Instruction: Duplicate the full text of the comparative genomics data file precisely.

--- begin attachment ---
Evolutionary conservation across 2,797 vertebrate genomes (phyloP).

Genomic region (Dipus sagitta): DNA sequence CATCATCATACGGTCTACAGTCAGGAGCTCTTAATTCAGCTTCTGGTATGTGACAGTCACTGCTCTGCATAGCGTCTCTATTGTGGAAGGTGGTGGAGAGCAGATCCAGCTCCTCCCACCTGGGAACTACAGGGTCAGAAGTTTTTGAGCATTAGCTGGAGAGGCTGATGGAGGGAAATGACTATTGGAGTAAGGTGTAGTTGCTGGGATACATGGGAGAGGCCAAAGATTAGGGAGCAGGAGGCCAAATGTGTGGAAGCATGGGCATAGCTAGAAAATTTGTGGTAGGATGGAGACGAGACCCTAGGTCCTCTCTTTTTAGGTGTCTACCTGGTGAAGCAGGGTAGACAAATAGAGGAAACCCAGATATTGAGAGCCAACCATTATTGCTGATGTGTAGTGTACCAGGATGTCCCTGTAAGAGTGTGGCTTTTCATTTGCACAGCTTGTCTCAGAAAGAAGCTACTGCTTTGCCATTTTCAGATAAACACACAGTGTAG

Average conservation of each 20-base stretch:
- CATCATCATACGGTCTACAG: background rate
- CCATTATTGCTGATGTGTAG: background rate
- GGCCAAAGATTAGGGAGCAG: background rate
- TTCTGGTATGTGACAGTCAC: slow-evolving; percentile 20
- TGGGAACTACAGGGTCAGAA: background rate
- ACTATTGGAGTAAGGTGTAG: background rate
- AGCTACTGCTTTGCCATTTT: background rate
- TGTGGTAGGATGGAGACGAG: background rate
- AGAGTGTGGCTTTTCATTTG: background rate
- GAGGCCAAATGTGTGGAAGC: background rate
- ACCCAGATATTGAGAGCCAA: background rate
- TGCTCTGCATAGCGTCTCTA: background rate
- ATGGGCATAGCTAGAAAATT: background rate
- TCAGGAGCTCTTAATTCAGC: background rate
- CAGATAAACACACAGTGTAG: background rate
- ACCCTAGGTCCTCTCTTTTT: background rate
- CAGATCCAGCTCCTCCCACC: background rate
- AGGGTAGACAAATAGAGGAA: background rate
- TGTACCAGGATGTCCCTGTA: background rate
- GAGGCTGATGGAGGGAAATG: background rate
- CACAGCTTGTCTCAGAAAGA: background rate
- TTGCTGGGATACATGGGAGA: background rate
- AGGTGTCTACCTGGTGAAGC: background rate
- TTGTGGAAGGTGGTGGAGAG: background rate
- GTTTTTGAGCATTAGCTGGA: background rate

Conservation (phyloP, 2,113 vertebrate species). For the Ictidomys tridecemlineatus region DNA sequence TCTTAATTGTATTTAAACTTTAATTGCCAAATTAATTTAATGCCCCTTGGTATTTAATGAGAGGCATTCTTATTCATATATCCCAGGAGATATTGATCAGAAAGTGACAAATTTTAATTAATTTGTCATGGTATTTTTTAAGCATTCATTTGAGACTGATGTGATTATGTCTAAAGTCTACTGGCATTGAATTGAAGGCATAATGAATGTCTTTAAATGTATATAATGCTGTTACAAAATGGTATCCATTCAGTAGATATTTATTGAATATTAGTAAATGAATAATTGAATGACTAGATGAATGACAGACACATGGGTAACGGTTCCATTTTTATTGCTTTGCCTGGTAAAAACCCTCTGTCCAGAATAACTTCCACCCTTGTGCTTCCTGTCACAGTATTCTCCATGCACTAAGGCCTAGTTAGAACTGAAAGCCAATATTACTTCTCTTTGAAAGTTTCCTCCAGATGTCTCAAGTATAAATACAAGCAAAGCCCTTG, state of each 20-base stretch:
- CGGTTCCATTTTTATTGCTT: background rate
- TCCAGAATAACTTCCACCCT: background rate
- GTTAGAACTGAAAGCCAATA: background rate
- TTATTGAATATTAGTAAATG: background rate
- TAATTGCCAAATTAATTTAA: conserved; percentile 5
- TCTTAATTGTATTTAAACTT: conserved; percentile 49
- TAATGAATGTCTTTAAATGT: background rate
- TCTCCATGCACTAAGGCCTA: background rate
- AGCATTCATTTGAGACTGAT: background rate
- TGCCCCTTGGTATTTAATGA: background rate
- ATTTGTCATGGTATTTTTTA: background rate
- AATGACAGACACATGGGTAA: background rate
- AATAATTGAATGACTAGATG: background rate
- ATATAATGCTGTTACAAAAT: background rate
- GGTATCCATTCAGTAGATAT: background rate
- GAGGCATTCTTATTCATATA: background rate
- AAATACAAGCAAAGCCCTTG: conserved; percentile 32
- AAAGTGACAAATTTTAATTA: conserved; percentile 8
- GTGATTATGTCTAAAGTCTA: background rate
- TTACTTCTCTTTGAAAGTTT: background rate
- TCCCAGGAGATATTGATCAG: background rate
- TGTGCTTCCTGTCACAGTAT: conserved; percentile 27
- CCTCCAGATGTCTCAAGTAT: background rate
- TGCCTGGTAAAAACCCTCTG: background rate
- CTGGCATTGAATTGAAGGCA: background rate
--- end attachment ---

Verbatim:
Evolutionary conservation across 2,797 vertebrate genomes (phyloP).

Genomic region (Dipus sagitta): DNA sequence CATCATCATACGGTCTACAGTCAGGAGCTCTTAATTCAGCTTCTGGTATGTGACAGTCACTGCTCTGCATAGCGTCTCTATTGTGGAAGGTGGTGGAGAGCAGATCCAGCTCCTCCCACCTGGGAACTACAGGGTCAGAAGTTTTTGAGCATTAGCTGGAGAGGCTGATGGAGGGAAATGACTATTGGAGTAAGGTGTAGTTGCTGGGATACATGGGAGAGGCCAAAGATTAGGGAGCAGGAGGCCAAATGTGTGGAAGCATGGGCATAGCTAGAAAATTTGTGGTAGGATGGAGACGAGACCCTAGGTCCTCTCTTTTTAGGTGTCTACCTGGTGAAGCAGGGTAGACAAATAGAGGAAACCCAGATATTGAGAGCCAACCATTATTGCTGATGTGTAGTGTACCAGGATGTCCCTGTAAGAGTGTGGCTTTTCATTTGCACAGCTTGTCTCAGAAAGAAGCTACTGCTTTGCCATTTTCAGATAAACACACAGTGTAG

Average conservation of each 20-base stretch:
- CATCATCATACGGTCTACAG: background rate
- CCATTATTGCTGATGTGTAG: background rate
- GGCCAAAGATTAGGGAGCAG: background rate
- TTCTGGTATGTGACAGTCAC: slow-evolving; percentile 20
- TGGGAACTACAGGGTCAGAA: background rate
- ACTATTGGAGTAAGGTGTAG: background rate
- AGCTACTGCTTTGCCATTTT: background rate
- TGTGGTAGGATGGAGACGAG: background rate
- AGAGTGTGGCTTTTCATTTG: background rate
- GAGGCCAAATGTGTGGAAGC: background rate
- ACCCAGATATTGAGAGCCAA: background rate
- TGCTCTGCATAGCGTCTCTA: background rate
- ATGGGCATAGCTAGAAAATT: background rate
- TCAGGAGCTCTTAATTCAGC: background rate
- CAGATAAACACACAGTGTAG: background rate
- ACCCTAGGTCCTCTCTTTTT: background rate
- CAGATCCAGCTCCTCCCACC: background rate
- AGGGTAGACAAATAGAGGAA: background rate
- TGTACCAGGATGTCCCTGTA: background rate
- GAGGCTGATGGAGGGAAATG: background rate
- CACAGCTTGTCTCAGAAAGA: background rate
- TTGCTGGGATACATGGGAGA: background rate
- AGGTGTCTACCTGGTGAAGC: background rate
- TTGTGGAAGGTGGTGGAGAG: background rate
- GTTTTTGAGCATTAGCTGGA: background rate

Conservation (phyloP, 2,113 vertebrate species). For the Ictidomys tridecemlineatus region DNA sequence TCTTAATTGTATTTAAACTTTAATTGCCAAATTAATTTAATGCCCCTTGGTATTTAATGAGAGGCATTCTTATTCATATATCCCAGGAGATATTGATCAGAAAGTGACAAATTTTAATTAATTTGTCATGGTATTTTTTAAGCATTCATTTGAGACTGATGTGATTATGTCTAAAGTCTACTGGCATTGAATTGAAGGCATAATGAATGTCTTTAAATGTATATAATGCTGTTACAAAATGGTATCCATTCAGTAGATATTTATTGAATATTAGTAAATGAATAATTGAATGACTAGATGAATGACAGACACATGGGTAACGGTTCCATTTTTATTGCTTTGCCTGGTAAAAACCCTCTGTCCAGAATAACTTCCACCCTTGTGCTTCCTGTCACAGTATTCTCCATGCACTAAGGCCTAGTTAGAACTGAAAGCCAATATTACTTCTCTTTGAAAGTTTCCTCCAGATGTCTCAAGTATAAATACAAGCAAAGCCCTTG, state of each 20-base stretch:
- CGGTTCCATTTTTATTGCTT: background rate
- TCCAGAATAACTTCCACCCT: background rate
- GTTAGAACTGAAAGCCAATA: background rate
- TTATTGAATATTAGTAAATG: background rate
- TAATTGCCAAATTAATTTAA: conserved; percentile 5
- TCTTAATTGTATTTAAACTT: conserved; percentile 49
- TAATGAATGTCTTTAAATGT: background rate
- TCTCCATGCACTAAGGCCTA: background rate
- AGCATTCATTTGAGACTGAT: background rate
- TGCCCCTTGGTATTTAATGA: background rate
- ATTTGTCATGGTATTTTTTA: background rate
- AATGACAGACACATGGGTAA: background rate
- AATAATTGAATGACTAGATG: background rate
- ATATAATGCTGTTACAAAAT: background rate
- GGTATCCATTCAGTAGATAT: background rate
- GAGGCATTCTTATTCATATA: background rate
- AAATACAAGCAAAGCCCTTG: conserved; percentile 32
- AAAGTGACAAATTTTAATTA: conserved; percentile 8
- GTGATTATGTCTAAAGTCTA: background rate
- TTACTTCTCTTTGAAAGTTT: background rate
- TCCCAGGAGATATTGATCAG: background rate
- TGTGCTTCCTGTCACAGTAT: conserved; percentile 27
- CCTCCAGATGTCTCAAGTAT: background rate
- TGCCTGGTAAAAACCCTCTG: background rate
- CTGGCATTGAATTGAAGGCA: background rate